I went and helped my Mom clean out her outside storage closet and had to deal with my least favorite thing -- spiders. God, I hate those things. And they were everywhere. On the walls, inside boxes. I think I actually touched at least three of them digitally. Yecch.

Hadn't done laundry for a while, so in-between jousting with 8-legged freaks, I went down to the local Laundromat. Threw the first load in, went back to Spiderland, then came back, threw the stuff into the dryer and just as I was walking to my car, I heard a kind of metallic kA-thunk. I looked up, and right at the edge of the parking lot a car was just in the midst of jumping a curb, plowing through some bushes and hitting a large light pole at the edge of Laundromat parking lot. He hit the pole, which was probably about 25 ft. tall, head on, and then, it was like, timber (!!!!!!!) and it was falling towards me.

No, I wasn't in any immanent danger (too far away. I just wrote it like that to get you involved in the story). But the pole fell, seemingly in slow motion and then the globe on it smashed into a million pieces. Funny, it was nothing like in the movies. No screeching tires or throbbing sound tracks. Just kA-thunk, timberrrr!, smash. People just appeared out of nowhere though. About 6-8 people ran up to his included. His windshield was smashed on only the passenger side. I was a little scared to look inside, hoping not to see somebody's head cracked open like a "traffic school film victim". But instead it was the dash board, which had gotten shoved up from the impact of the crash. There was an old man inside, who seemed uninjured except for some scratches on his arm. He was unable to talk though. I figured he probably was in shock or possibly had a stroke.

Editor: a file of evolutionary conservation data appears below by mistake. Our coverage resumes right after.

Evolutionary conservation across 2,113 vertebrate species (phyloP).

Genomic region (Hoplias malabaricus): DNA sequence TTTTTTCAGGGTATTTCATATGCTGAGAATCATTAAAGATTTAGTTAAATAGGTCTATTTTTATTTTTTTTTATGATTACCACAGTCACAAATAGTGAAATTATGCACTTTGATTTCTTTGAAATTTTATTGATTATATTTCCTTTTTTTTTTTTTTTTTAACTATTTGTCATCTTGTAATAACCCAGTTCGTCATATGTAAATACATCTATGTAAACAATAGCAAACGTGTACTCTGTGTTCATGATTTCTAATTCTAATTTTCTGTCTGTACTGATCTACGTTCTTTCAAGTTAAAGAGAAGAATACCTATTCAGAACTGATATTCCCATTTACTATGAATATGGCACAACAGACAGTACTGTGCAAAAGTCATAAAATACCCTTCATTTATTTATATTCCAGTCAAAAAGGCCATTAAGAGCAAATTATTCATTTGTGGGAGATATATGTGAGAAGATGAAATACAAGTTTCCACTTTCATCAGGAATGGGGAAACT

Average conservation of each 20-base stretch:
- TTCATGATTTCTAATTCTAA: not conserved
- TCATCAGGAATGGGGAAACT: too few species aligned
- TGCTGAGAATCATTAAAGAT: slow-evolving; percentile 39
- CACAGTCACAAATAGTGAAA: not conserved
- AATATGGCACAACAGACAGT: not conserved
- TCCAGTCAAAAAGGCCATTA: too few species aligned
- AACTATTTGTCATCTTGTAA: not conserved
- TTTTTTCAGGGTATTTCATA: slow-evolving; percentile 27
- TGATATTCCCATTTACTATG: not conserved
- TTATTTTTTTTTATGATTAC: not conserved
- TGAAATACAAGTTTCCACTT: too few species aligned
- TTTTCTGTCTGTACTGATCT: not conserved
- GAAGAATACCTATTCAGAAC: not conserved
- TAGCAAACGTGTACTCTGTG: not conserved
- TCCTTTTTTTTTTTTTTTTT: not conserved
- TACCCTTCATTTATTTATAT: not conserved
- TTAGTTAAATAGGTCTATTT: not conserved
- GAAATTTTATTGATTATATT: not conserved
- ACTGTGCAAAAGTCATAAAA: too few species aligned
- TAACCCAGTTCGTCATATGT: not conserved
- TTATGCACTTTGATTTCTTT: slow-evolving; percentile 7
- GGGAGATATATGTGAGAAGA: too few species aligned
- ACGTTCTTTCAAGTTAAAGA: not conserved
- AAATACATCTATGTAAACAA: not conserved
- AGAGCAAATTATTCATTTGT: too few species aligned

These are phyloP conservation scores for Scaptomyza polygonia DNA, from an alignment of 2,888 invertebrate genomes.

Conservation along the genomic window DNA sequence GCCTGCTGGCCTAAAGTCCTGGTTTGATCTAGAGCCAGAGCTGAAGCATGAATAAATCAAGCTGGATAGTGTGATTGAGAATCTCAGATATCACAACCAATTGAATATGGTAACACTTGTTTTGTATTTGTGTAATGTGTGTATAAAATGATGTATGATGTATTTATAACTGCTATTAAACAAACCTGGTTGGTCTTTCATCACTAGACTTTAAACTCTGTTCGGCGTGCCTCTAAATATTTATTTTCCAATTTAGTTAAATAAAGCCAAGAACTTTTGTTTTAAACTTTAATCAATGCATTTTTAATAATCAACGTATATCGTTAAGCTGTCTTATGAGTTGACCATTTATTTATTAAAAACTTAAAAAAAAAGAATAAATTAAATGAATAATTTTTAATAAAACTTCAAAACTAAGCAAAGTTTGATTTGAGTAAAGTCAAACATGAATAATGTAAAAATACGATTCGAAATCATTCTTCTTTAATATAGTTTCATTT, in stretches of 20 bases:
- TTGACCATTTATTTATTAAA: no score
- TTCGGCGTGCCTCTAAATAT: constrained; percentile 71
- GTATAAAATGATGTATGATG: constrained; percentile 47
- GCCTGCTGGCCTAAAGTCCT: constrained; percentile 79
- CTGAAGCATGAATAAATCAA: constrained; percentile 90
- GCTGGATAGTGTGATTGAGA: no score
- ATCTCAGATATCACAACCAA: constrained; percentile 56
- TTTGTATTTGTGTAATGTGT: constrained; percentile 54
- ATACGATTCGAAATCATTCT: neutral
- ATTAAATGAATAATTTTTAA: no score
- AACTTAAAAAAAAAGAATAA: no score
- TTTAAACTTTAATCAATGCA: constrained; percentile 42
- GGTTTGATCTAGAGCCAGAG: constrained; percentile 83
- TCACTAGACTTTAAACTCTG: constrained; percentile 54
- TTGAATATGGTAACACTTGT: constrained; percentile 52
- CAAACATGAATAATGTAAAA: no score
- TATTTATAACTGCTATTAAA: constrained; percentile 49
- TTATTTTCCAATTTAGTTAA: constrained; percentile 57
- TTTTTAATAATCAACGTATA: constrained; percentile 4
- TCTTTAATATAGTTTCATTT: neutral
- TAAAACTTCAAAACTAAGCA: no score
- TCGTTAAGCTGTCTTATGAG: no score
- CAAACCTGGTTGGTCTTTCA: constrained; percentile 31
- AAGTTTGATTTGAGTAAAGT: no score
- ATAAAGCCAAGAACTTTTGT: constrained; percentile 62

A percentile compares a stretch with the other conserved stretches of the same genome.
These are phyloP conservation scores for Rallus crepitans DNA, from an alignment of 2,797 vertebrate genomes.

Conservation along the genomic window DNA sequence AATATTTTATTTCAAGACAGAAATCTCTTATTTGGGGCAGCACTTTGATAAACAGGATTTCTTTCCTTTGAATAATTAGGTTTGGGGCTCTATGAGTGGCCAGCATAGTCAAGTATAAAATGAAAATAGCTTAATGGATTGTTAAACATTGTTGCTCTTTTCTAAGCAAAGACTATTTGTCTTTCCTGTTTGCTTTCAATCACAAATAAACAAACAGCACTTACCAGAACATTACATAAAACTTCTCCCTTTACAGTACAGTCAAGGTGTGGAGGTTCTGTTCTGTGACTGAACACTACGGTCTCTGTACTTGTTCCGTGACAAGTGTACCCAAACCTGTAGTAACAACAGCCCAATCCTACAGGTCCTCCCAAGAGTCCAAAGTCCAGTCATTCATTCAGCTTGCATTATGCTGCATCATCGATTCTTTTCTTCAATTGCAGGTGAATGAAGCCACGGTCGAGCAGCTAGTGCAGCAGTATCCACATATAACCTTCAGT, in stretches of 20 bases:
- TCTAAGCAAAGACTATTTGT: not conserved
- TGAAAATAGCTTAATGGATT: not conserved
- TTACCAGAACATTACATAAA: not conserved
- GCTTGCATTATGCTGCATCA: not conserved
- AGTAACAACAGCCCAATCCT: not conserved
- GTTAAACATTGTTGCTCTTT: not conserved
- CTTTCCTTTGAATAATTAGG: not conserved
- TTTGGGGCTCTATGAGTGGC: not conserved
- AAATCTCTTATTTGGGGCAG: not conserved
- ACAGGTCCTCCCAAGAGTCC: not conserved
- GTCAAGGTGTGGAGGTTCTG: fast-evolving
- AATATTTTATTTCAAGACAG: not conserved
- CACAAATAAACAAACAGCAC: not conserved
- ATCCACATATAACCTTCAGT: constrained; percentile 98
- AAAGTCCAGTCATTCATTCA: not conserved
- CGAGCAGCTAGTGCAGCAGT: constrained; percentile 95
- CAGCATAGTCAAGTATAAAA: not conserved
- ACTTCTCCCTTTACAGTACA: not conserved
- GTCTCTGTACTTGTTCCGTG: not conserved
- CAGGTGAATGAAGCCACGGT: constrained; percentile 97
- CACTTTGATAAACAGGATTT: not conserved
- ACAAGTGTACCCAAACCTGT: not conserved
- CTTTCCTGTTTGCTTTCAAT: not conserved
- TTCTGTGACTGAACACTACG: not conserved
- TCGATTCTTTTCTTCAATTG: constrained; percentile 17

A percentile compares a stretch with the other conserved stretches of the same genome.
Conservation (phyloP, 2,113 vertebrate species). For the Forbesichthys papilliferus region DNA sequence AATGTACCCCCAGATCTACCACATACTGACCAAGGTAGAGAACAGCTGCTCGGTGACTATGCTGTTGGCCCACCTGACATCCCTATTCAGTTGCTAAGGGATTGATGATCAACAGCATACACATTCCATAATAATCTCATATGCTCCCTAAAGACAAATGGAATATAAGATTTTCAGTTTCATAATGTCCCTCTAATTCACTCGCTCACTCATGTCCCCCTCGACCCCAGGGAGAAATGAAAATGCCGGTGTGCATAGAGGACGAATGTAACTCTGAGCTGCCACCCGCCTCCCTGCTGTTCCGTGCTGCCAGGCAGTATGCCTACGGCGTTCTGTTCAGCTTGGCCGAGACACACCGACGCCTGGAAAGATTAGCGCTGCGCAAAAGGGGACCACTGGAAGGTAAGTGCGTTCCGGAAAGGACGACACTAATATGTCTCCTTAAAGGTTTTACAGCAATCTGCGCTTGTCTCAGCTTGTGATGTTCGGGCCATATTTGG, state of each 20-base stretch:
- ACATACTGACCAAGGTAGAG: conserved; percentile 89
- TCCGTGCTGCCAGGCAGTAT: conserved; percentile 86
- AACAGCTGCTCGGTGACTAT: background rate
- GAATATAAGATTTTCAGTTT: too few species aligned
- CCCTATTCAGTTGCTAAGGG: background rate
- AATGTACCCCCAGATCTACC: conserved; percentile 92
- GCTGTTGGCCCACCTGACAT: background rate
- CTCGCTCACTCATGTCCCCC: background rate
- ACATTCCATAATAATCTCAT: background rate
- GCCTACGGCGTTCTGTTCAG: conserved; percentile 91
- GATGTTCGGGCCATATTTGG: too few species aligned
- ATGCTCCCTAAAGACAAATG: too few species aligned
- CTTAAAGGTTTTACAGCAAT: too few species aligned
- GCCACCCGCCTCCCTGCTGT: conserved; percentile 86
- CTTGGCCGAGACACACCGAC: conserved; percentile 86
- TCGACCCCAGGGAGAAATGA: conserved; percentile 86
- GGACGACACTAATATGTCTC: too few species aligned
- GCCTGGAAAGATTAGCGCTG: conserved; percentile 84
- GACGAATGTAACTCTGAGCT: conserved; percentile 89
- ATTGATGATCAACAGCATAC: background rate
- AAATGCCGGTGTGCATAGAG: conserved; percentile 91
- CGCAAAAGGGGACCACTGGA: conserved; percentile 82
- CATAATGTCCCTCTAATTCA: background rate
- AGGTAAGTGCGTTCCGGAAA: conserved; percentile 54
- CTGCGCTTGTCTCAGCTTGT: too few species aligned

A woman next to me, in a Denny's waitress uniform, had been behind him and explained loudly to anyone who would listen, that she had seen happen. Also that she had been in grave danger even though she was BEHIND him and he veered off the main street and smashed into the Laundromat light pole. Guess you have to make yourself important for the accident report, especially if you're going to be late for work.

The accident was actually good for me too, in a strange way. I had been walking around depressed and anxious all morning. Very self contained in grief and anxiety, but the impact of his car, actually broke open MY casing and made me realize that there is a world out there and there are people willing to help you out when you get in trouble. Within seconds 6-8 people appeared after the crash and soon the number doubled to about 14 when the ambulance and EMTS appeared. Everyone jumped to attention when someone needed help.

And then it made me think of the World Trade Center Day (on which this actually happened). Imagine someone being in trouble times 3000+. All the exertion and heart that must have been generated that day. So whenever I want to feel sorry for myself and oh, nobody loves me, I guess I should try crashing my car into a pole (in theory, folks, in theory). Then I will know for sure I'm important when 15 people come running.